NASA finds spot on Sun’s surface that may grow into huge solar flare within days
Significant sunspot activity has been observed by NASA scientists, who believe that the colossal patch of darkness on the Sun’s surface could continue to widen.
Sunspots are comparatively cool areas on the solar surface caused by intense magnetic activity. They can give rise to solar flares and coronal mass ejections.
In extreme cases these phenomena, which are thousands of miles wide, can cause geomagnetic storms, leading to power cuts and problems with satellites and radio transmissions.
Astronomy site Space Weather reported the new feature on the Sun’s southern hemisphere, and predicted: "If the region continues to grow, it will likely be assigned an official number (AR2802) later today.
"The sunspot is breaking through the sun's surface right next to a dark magnetic filament.
"Rapid evolution of the sunspot could destabilise the region, causing the filament to erupt."
A solar flare resulting from a sunspot struck the Earth’s atmosphere on Monday, February 8, sparking a G1 class solar storm.
A G1 class solar storm can lead to “weak power grid fluctuations” and can have a “minor impact on satellite operations”. These storms can lead to “power grid fluctuations” and can have a “minor impact on satellite operations”.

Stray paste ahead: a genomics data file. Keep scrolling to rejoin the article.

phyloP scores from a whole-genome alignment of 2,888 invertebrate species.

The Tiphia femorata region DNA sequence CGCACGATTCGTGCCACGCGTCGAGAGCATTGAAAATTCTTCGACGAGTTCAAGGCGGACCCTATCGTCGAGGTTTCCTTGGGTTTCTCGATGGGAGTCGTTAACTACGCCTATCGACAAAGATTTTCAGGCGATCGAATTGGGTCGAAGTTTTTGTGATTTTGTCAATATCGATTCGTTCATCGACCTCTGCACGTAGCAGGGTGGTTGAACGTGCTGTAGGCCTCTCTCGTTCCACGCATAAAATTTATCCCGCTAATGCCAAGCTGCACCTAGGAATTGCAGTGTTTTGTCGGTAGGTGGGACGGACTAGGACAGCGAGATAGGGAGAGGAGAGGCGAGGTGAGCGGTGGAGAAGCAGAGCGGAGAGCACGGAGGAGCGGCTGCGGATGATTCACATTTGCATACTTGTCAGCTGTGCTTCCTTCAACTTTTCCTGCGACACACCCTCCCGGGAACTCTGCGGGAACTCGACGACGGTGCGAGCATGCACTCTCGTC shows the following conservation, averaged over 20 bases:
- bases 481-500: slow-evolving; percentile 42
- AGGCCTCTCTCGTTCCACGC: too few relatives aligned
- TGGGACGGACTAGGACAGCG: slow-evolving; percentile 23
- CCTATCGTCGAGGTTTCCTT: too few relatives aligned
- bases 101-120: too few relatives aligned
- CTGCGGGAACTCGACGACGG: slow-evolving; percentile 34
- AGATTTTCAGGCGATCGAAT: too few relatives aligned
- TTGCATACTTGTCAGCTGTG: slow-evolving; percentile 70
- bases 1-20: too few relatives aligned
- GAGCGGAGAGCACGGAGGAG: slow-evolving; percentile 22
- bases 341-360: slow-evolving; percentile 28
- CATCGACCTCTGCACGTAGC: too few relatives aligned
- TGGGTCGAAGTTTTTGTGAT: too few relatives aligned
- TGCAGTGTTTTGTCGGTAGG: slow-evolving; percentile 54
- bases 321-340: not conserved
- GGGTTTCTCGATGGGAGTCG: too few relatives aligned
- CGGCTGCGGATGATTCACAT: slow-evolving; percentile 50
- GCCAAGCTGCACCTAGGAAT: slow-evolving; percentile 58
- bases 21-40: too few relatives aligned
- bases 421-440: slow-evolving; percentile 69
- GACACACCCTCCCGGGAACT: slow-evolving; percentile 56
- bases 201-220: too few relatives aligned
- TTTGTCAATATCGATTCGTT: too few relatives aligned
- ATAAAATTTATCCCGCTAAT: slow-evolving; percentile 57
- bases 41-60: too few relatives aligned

Solar storms of this magnitude can also cause spectacular displays of the Northern Lights, and Norwegian photographer Markus Varis snapped a spectacular image of the aurora which looked like rolling green waves in the sky.
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He said: "I have never seen auroras with such incredible shapes before, even after more than 1000 nights of observing. It rocked our socks off.”
It’s rare that coronal mass ejections hit the Earth head-on, but when they do, the effects can be spectacular.
In September 1859, a massive plume of solar plasma caused phenomenon known as The Carrington Event which caused massive damage to the fledgeling telegraph network in Europe and North America.
Some operators reported receiving electric shocks and others reported they could still use their equipment even without the batteries attached.
The Northern Lights were bright enough that people across the northeastern US could read newspapers by their light.
If such an event were to occur today it would cause mayhem, because the modern world is so hugely dependent on electronics.
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